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and trade it away, give the republicans equal credit going into next year's election and defuse it as a political issue then i will back you all the way and bring the republican caucus along and the respect for him in the house was such that the entire republican leadership was bound to follow him and that is what happened and because of his insistence on this strategy, the kennedy administration and johnson administration was forced to do something that had never before succeeded which was to break a filibuster over civil rights in the senate and that too in 1964 is what happened and when she learned he was retiring in 1971 after a bad fall jacqueline kennedy onassis wrote a remarkable three page handwritten letter from the yacht christina and told him she knew that he more than any other single person in congress was responsible for these bills and in the last weeks of her husband's life he had taken great consolation from the fact that mccullough could have easily sabotaged the bill
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without seeming to do so, could have betrayed his pledge but he had not a she began by saying please forgive the emotional tone of this letter but i want you to know what you mean to me and last night we had a book event at politics and prose and his elder daughter nancy who is nearly 90 came and was great to see her and it is a remarkable story that deserve to be remembered. >> not only does it deserve to be remembered, i would think it has a chastening effect on the current capital hill about the idea of showing personal courage in the face of instead of saying gosh, i might face a primary challenge from someone more conservative than i am. >> i have got quite a bit in my book about correcting but i will yield to that temptation to talk about an obscure conservative
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republican from role ohio who also figures prominently in my story. he did his best to redeem the ohio republican caucus from the way word steps of the cuts in -- mcpatchin. his name was john ashbrook. he was a member of the john birch society and was pretty obscure. he made a career out of hating martin luther king and heaping scorn upon him. he was present, he was elected to congress in nearly 60s and always filing of these link the reports based on innuendo and character assassination and guilt by association. all of the mccarthy tactics.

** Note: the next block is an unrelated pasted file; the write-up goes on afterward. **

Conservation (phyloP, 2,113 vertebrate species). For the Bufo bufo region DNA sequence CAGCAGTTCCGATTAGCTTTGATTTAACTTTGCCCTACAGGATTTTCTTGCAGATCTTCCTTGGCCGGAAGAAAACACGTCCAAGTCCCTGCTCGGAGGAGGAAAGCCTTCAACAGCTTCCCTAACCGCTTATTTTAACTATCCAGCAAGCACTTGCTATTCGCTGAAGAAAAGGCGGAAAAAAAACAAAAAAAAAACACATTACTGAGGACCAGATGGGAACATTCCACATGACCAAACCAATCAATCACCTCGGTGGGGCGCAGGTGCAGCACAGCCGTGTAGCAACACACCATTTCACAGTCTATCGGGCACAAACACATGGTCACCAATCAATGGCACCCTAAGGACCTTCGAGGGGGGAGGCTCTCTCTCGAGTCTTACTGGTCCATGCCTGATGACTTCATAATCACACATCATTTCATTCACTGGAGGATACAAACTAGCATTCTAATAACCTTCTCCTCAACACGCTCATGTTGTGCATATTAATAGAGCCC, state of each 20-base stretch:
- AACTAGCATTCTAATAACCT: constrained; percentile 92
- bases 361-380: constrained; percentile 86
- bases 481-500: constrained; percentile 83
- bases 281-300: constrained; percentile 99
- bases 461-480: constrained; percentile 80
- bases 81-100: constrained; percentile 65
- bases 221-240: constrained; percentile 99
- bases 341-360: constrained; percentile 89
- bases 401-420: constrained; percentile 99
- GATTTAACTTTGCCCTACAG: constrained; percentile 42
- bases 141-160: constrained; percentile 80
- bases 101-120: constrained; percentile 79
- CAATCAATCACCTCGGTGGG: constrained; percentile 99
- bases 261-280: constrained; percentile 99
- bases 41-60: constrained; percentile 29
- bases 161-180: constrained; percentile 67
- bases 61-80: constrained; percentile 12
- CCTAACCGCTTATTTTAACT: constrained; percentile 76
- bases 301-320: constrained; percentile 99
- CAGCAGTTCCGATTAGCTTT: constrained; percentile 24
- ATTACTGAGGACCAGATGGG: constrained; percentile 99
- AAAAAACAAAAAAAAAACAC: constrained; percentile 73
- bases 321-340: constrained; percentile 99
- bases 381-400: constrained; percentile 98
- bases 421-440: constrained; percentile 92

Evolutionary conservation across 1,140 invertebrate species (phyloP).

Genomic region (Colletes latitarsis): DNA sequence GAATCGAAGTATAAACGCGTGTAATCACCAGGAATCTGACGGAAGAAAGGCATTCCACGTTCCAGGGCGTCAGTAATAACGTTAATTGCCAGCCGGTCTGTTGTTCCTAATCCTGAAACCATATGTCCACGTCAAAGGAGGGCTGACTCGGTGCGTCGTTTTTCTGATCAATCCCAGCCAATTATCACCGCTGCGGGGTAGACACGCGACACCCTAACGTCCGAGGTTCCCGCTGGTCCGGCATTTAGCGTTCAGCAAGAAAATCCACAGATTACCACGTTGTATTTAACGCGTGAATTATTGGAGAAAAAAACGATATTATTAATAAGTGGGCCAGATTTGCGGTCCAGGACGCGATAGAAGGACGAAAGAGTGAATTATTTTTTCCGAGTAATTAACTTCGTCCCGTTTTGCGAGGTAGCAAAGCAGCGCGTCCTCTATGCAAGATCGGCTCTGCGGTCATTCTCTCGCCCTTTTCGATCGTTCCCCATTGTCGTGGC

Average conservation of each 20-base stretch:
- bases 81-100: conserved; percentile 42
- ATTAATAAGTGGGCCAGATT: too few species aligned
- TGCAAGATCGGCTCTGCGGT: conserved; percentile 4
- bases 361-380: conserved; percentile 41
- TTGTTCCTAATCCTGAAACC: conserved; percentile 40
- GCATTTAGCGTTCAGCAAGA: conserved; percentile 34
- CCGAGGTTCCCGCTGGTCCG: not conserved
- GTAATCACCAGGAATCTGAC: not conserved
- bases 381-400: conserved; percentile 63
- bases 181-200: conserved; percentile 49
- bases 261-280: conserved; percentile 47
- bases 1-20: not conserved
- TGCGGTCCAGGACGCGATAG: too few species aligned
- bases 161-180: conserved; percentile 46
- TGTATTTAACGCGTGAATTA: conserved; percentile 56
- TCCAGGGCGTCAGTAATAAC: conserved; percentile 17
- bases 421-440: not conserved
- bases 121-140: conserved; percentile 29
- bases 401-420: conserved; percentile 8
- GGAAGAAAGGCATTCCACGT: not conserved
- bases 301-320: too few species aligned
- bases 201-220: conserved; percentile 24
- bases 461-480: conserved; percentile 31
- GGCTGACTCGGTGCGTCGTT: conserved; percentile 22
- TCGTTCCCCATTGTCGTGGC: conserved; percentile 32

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he had his hearing not only before dr. king was shot but interestingly after dr. king was shot he was all over the pages of the congressional record saying bad things, interesting stuff. the most king opponents, not all of whom were republicans and not all of whom were conservatives really kept their mouths shut on the floor of congress and elsewhere with some interesting exceptions. but bashis broken to need to go after king and stayed in congress until 1982, through most of the debate on the martin luther king holiday, the national holiday that was finally enacted after a four year struggle led by coretta king with some help from steve wonder and a host of characters
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who are traced in my story. but-brook kept dishing out this old conspiratorial king consorted with communists stuff, denouncing king as a figure worthy of elevating to a position of national hero recognizing on the level of full guaranteed day off as officials federal policy to educate this man to the level of george washington and christopher columbus and jesus of nazareth, was horrifying to this guy and he tried to convince his colleagues in congress there were only two people who oppose the king holiday and took that strategy and opposing his character. things had changed by the 70s and 80s. there was larry mcdonald from